Iceland Accused Of Anti-Semitism
Iceland’s support for Palestinian statehood at the UN is part of a long history of anti-Semitism in the island nation, according to an Israeli-born political activist who heads a political think tank.
“Relations between the two countries under the present left-wing government of Iceland are plainly bad,” writes Jerusalem Center for Public Affairs (JCPA) Chairman, Manfred Gerstenfeld in a July 18 editorial published in Ynet News.
Gerstenfeld notes that when Icelandic Foreign Minister Ossur Skarphedinsson announced his country’s support for a Palestinian state during the early part of July, he did so after a trip to Gaza that “studiously avoided any diplomatic contact with Israel.” During his trip, the FM also called on Israel to end its blockade of Gaza. Adding to the insult, MP Birgitta Jonsdottir “was the first parliamentarian of any country to visit participants of the failed second Gaza flotilla” shortly before Skarphedinsson’s trip.
This is not the first diplomatic slight Skarphedinsson has given Israel, Gerstenfeld notes. “At the previous UN General Assembly, Iceland’s foreign minister spoke out against Israel,” he writes. “When FM Lieberman wrote to him on this issue, Skarphedinsson did not answer. He did not even confirm receipt of Lieberman’s letter.”
Another example of diplomatic disrespect came when “Skarphedinsson also ordered Icelandic diplomats to remain in the hall while Iranian President Ahmadinejad spoke at the Durban review conference in Geneva in 2009. Diplomats from almost all other European countries left,” claims Gerstenfeld.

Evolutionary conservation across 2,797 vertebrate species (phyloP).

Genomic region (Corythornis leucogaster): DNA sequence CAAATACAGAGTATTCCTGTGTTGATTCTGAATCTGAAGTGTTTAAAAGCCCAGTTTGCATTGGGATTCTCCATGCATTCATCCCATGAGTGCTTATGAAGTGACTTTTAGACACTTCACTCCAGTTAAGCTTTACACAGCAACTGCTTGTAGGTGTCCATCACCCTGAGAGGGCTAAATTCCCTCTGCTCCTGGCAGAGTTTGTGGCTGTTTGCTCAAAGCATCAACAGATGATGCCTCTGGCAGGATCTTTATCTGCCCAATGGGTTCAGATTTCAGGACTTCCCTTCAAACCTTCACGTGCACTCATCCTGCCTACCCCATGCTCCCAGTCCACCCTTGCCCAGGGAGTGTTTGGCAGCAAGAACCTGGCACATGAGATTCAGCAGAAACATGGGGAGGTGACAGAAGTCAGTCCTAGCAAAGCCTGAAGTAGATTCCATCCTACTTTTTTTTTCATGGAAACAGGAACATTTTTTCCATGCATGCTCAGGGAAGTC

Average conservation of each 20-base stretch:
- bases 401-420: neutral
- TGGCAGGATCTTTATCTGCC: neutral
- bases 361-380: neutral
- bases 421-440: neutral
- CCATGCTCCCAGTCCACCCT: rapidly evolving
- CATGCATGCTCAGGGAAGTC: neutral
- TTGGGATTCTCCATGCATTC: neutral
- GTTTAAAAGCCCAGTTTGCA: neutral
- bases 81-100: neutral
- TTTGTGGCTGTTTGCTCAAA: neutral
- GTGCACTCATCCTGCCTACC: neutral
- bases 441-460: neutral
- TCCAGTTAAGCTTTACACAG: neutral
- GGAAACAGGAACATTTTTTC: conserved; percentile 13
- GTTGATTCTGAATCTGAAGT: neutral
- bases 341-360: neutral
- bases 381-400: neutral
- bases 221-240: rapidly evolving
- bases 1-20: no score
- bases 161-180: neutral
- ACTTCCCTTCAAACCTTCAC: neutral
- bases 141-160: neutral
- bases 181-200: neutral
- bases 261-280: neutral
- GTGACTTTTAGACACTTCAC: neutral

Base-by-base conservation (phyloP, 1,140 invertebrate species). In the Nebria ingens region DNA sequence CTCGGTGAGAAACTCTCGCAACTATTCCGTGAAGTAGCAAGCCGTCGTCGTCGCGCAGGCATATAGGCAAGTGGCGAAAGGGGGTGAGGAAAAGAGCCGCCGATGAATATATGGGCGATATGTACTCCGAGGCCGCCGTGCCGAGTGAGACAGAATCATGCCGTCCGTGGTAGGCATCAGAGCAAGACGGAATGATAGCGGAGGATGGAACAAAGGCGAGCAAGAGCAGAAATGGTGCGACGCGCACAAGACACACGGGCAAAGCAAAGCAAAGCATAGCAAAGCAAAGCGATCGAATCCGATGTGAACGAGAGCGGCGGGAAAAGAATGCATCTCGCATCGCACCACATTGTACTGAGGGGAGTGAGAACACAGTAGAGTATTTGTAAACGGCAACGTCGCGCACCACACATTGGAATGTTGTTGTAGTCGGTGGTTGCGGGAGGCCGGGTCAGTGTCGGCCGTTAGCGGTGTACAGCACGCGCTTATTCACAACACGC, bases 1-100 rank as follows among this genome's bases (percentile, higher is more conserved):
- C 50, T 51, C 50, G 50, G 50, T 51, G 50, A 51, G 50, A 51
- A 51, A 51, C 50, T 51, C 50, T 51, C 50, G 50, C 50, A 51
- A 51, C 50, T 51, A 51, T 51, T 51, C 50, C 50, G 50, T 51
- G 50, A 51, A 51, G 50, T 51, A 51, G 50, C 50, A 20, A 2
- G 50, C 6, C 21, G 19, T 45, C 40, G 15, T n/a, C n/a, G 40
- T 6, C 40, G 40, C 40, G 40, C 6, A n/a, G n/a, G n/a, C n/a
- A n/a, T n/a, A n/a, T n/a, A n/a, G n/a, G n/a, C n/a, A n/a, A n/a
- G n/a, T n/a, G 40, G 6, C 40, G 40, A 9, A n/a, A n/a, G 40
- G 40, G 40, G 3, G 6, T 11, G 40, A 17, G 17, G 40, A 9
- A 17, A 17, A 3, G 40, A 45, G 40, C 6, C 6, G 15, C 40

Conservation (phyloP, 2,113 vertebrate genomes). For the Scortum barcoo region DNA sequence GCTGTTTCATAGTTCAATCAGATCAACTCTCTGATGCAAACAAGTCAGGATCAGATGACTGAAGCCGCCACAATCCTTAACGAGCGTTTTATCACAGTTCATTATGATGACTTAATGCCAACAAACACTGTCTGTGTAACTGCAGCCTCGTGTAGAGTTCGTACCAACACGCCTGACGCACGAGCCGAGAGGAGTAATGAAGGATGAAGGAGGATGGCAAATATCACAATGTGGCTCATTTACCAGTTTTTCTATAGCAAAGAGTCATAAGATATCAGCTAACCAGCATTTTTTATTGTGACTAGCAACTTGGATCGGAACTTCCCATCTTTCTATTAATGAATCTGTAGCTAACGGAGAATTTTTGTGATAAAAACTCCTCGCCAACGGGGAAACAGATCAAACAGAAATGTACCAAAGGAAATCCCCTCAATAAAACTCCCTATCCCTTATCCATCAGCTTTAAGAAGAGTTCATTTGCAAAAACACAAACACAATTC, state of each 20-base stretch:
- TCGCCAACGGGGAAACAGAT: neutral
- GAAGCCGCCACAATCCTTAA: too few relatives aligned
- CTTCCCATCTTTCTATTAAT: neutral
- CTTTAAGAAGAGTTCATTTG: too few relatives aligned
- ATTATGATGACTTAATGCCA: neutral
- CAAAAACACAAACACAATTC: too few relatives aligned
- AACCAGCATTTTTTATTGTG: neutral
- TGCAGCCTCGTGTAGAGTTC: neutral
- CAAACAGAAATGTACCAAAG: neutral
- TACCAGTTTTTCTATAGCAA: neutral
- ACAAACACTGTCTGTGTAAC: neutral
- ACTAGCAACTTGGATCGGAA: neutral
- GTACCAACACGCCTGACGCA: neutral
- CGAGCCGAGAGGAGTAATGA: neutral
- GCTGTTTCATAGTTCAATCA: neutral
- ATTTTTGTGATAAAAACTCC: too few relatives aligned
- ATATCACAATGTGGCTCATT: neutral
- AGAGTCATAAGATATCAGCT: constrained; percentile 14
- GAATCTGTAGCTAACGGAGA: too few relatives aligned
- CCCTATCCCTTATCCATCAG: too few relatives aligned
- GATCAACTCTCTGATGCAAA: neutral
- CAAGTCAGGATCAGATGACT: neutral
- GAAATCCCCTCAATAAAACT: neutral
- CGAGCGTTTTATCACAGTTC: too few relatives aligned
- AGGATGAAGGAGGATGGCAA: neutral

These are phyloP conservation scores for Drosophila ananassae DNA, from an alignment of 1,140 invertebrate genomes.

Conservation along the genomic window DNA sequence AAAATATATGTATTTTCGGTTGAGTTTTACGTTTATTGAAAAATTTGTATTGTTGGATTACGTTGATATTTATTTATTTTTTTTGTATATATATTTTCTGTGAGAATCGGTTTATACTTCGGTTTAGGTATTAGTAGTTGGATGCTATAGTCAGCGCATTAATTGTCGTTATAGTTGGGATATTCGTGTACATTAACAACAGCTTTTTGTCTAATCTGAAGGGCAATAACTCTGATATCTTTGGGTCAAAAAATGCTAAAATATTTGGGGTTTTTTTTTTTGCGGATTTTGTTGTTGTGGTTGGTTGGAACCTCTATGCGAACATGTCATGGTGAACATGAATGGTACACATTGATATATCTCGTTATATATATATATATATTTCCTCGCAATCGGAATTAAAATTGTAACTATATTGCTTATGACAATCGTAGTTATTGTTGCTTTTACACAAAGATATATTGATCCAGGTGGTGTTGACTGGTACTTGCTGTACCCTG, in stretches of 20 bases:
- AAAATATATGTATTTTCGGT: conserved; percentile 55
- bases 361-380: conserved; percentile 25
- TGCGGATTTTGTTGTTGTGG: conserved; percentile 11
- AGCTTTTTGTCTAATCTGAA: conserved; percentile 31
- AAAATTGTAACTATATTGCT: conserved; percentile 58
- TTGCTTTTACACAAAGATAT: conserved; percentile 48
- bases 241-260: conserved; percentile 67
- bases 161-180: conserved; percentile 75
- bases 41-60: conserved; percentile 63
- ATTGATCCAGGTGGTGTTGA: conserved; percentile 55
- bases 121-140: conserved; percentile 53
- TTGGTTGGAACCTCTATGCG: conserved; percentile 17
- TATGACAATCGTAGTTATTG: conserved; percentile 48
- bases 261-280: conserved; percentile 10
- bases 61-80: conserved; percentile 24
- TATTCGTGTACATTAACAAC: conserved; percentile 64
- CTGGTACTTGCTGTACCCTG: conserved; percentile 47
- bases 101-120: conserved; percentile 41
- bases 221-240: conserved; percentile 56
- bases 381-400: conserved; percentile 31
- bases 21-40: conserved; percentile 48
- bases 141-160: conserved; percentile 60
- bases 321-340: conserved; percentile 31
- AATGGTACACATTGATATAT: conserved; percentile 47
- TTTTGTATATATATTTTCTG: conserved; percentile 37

The Jewish activist claims Iceland’s current political attitude towards Israel falls in line with what he says is an “unimpressive history” the country has towards Jews.
“Few Jews live in the country,” Gerstenfeld writes, adding that “in the past, there have only been Jewish communities established at times when there were either British or American troops stationed in Iceland with a substantial number of Jewish soldiers among them.”
Gerstenfeld goes on to say that “Iceland’s anti-Semitic history” includes clergyman Hallgrimur Pétursson, whose hyms he wrote in 1625 mention Jews more than 50 times, “yet only for their ‘perfidy, falseness, wickedness and other malice'”; rejection of Jewish refugees during the 1930s; granting refugee status to Estonian war criminal Evald Mikson, who changed his name to Eðvalds Hinrikssonar, in the 1980s; and granting citizenship to “the rabid anti-Semite of Jewish ancestry,” chess champion Bobby Fischer in 2005.
The op-ed has opened a soul-searching discussion about the issue of anti-Semitism in Iceland. “What makes me angry is the arrogance and condescension he [Gerstenfeld]’s displaying towards the Icelandic nation,” Katharina Hauptmann wrote in a rebuttal written on the Iceland Review website this Sunday. “In his little pamphlet he discredits and belittles my adopted home in a patronizing and mean way.”
Hauptmann goes on to give the right perspective on Gerstenfeld’s tainted view – first by mocking his “smug comment” about Iceland “gaining major publicity” with the economic crash of 2008 and volcano erruption of 2010, then knocking down his argument that because “few Jews live in Iceland” and that “there is only one ‘expert on the country’s attitude toward Jews’ in Iceland” that the country as a whole is anti-Semitic.
“Iceland is a nation of 320 000 people – just to remind you – how many experts on Jews and Anti-Semitism must one have?,” Hauptmann asks in her piece.
While noting that “many Icelanders are quite xenophobic and there is quite a lot of room for improvement” based on her own personal experiences as a foreigner living there, Hauptmann notes that “ot almost seems as if he [Gerstenfeld] wants people to be anti-Semitic. What a pity.”
“To conclude, Mr. Gerstenfeld’s so called “opinion piece” is nothing but a patronizing, paranoid and polemic piece of propaganda that is unfair and offensive to the people of Iceland.
“The fact that the Icelandic government may have issues with Israel’s treatment of Palestine has nothing at all to do with anti-Semitism.”